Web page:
Business Community Comes to Grips with Opioid Crisis


The Rockland Business Association on July 20 devoted its meeting at the Pearl River Hilton to the rampant abuse of prescription drugs and street drugs going on in schools, homes and the workplace.

“At a recent meeting with other NYS Chambers of Commerce, I was advised there were no formal programs regarding this issue on the agenda of any single one of the business organizations in attendance,” said RBA President Al Samuels. “I was told it was discussed, but no one suggested how the business community can participate in fighting this crisis. There is no formal program in place. The reason for this luncheon is to see if we can identify how we can help.”

Samuels spent the past two months looking into programs that deal with opioid abuse and attended a meeting at the Office of Alcoholism and Substance Abuse Services, a roundtable discussion held at Ulster County BOCES, with members of social service agencies, health departments and nonprofits, as well as the law enforcement community, who gathered to discuss the crisis and how to deal with it. All seven counties in the mid-Hudson region attended the meeting to discuss the growing use of opiods and pills being abused.

“Does the business community have a role in this issue?” Samuels asked members and guests at the luncheon. Many attendees felt there was a stigma attached to drug use. As a result, Samuels said there does not appear to be any input from the business world on how to combat the crisis.

In 2014, Scientific American reported 136,000 people were treated in hospitals for opiod abuse in 2010-—but only 13 percent of that number was prescribed narcotics. (Imagine how that number has dramatically increased since that seven-year-old study)!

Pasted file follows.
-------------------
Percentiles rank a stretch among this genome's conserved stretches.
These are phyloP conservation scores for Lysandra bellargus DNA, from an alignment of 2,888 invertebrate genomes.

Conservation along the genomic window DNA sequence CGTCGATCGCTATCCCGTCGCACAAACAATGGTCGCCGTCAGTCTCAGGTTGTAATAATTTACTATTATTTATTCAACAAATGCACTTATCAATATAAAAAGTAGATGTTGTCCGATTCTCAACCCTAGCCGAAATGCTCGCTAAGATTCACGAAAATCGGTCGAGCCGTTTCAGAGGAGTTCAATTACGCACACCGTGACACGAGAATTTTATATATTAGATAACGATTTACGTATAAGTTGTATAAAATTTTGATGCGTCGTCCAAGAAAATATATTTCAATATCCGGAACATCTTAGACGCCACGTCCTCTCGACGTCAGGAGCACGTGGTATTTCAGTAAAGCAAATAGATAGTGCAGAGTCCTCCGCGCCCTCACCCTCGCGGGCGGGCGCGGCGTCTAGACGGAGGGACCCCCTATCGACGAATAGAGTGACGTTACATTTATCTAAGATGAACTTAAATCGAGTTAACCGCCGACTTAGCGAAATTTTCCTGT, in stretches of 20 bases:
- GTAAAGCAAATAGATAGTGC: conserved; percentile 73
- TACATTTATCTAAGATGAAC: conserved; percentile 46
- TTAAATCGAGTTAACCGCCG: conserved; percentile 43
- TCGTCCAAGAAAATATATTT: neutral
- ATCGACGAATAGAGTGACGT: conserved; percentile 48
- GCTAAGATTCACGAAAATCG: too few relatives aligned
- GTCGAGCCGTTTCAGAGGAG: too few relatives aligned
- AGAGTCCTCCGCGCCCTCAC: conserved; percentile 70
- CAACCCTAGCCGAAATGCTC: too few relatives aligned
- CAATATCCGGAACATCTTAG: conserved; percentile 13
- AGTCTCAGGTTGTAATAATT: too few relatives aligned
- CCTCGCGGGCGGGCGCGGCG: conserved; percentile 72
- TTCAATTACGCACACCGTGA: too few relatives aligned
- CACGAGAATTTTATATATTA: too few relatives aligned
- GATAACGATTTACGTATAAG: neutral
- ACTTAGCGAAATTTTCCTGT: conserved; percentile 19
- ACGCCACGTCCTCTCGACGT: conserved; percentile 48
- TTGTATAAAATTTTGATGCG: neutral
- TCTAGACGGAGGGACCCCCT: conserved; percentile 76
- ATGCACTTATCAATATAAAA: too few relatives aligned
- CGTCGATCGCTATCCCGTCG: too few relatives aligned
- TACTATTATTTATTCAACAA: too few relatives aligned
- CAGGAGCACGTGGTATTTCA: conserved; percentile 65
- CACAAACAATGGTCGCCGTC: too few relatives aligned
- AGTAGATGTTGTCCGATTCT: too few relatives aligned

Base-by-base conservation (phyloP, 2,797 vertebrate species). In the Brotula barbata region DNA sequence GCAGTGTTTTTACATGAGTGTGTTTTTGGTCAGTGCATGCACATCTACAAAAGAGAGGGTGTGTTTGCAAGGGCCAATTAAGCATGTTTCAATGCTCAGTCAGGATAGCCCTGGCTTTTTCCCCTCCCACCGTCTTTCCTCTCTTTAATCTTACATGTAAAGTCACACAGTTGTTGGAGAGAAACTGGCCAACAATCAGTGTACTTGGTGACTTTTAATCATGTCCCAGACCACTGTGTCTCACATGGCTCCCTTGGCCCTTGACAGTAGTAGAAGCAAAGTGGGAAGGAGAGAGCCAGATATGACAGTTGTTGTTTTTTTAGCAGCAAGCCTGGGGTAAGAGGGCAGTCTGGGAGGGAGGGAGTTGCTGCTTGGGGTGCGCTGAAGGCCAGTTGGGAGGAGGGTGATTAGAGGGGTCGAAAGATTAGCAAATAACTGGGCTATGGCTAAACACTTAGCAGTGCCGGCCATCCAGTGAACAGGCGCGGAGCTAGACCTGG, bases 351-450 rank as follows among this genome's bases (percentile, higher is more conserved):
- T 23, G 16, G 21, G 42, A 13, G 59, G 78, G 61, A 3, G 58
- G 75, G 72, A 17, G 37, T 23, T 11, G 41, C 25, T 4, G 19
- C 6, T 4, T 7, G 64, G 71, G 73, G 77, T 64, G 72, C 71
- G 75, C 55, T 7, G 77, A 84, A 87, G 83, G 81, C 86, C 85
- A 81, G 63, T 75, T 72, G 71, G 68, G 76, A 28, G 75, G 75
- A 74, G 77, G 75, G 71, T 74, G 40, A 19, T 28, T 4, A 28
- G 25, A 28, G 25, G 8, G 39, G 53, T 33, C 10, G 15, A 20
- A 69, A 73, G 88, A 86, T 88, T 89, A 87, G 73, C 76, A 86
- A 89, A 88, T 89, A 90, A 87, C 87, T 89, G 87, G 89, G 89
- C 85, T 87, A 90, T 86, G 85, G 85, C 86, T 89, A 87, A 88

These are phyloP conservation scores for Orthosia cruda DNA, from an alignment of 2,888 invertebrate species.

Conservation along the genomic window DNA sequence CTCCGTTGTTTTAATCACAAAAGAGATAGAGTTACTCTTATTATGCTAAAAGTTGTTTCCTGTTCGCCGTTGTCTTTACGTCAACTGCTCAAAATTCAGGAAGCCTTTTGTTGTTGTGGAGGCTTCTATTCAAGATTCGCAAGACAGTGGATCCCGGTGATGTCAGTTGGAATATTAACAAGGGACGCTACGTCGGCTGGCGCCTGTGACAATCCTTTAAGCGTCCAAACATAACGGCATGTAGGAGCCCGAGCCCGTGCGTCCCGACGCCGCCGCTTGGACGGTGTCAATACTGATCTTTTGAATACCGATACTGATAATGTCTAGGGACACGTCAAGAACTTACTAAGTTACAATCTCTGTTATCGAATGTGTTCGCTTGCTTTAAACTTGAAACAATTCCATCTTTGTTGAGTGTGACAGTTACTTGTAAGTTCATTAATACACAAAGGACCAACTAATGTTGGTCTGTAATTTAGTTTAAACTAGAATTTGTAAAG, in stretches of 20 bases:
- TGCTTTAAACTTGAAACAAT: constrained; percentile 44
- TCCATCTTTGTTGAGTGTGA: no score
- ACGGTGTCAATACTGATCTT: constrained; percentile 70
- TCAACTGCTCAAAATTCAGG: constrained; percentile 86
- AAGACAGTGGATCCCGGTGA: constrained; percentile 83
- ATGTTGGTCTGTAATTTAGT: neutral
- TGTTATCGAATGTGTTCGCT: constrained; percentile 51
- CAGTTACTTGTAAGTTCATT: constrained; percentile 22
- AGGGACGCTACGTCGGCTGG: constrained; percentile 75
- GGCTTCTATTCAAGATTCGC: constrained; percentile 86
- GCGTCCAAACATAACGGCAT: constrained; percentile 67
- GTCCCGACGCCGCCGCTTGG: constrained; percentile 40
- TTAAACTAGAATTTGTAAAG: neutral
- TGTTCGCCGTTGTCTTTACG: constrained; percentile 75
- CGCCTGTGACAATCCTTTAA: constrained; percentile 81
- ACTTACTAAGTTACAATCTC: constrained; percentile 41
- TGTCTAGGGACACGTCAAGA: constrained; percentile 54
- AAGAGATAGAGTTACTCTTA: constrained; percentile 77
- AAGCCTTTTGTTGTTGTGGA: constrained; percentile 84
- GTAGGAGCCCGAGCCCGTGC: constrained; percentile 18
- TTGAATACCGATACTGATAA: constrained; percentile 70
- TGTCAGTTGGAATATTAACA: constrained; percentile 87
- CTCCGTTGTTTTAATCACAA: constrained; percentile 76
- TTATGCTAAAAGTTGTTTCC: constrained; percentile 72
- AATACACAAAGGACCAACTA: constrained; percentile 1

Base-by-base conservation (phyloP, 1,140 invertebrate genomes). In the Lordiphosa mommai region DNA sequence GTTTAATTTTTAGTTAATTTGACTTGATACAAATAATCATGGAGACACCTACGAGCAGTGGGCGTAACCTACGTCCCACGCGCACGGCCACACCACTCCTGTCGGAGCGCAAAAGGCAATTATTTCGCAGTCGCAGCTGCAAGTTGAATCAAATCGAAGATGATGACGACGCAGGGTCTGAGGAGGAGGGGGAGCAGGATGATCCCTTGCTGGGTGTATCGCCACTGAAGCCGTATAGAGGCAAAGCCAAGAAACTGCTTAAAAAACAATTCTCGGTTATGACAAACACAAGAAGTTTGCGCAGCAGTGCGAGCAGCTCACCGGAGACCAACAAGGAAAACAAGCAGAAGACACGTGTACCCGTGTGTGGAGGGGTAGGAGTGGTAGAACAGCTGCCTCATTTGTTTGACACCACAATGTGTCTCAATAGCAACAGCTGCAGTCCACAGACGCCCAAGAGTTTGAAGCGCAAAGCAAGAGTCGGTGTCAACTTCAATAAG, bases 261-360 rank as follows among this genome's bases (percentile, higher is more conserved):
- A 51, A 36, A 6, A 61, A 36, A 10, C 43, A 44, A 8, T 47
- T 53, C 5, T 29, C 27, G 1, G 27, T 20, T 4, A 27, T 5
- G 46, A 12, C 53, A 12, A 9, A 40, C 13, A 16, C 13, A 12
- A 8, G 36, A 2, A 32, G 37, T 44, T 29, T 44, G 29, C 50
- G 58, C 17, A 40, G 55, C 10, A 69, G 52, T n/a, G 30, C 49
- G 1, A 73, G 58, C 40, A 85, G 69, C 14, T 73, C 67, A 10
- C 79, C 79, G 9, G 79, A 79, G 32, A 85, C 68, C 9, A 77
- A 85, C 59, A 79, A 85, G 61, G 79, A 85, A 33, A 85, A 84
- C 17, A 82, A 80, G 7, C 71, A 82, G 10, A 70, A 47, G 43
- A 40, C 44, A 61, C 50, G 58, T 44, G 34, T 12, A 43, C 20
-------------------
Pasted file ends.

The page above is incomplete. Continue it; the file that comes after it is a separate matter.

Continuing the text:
The National Survey on Drug Use and Mental health found 75 percent of all opioid misuse starts with people using medications not prescribed to them—obtained from a friend, family member of drug dealers; 90 percent of addictions—no matter what the drug-start in adolescent and young adult years. Additionally, two-thirds of abuse stems from childhood trauma, and half of those who abuse narcotics have a mental health issue or personality disorder.

“In the 1990s, pharmaceutical companies received FDA approval to make opiods readily available to those with chronic pain and end of life issues,” said Samuels. “Yet, 90 percent of all addictions start during the young adult years. It isn’t just a problem in poor communities or people of color. This epidemic has crossed all the lines.”

Member Jacob Busani told Samuels that seven of his friends have died from overdoses. “We need two different types of facilities for recovering addicts—one that helps them stay sober and another that encourages them to focus on their talents,” said Busani, “whether it is music, painting, poetry—and engage them in the arts.”

What can the business community do? Samuels and Marsha Gordon, President of the Business Council of Westchester, have discussed a way to get involved in the crisis. “We haven’t been able to identify anything specific yet,” Samuels said, who will meet with his Board of Directors to see if a summit can be arranged to deal with the crisis in Rockland.

As the crisis continues, the RBA hopes other chambers will join in the discussion. “We need to bring in the experts on how to guide us,” said Samuels. “Addiction is an illness, not a character flaw. We need to stomp out the stigma.”

Ruth Bowles, Executive Director of the Rockland Council on Alcoholism and Other Drug Dependence ( based in Nanuet, said business owners should be trained in the use of Narcan. “People have died in the bathroom at the workplace,” said Bowles. “Opioid abuse is a much bigger problem than many want to believe.”

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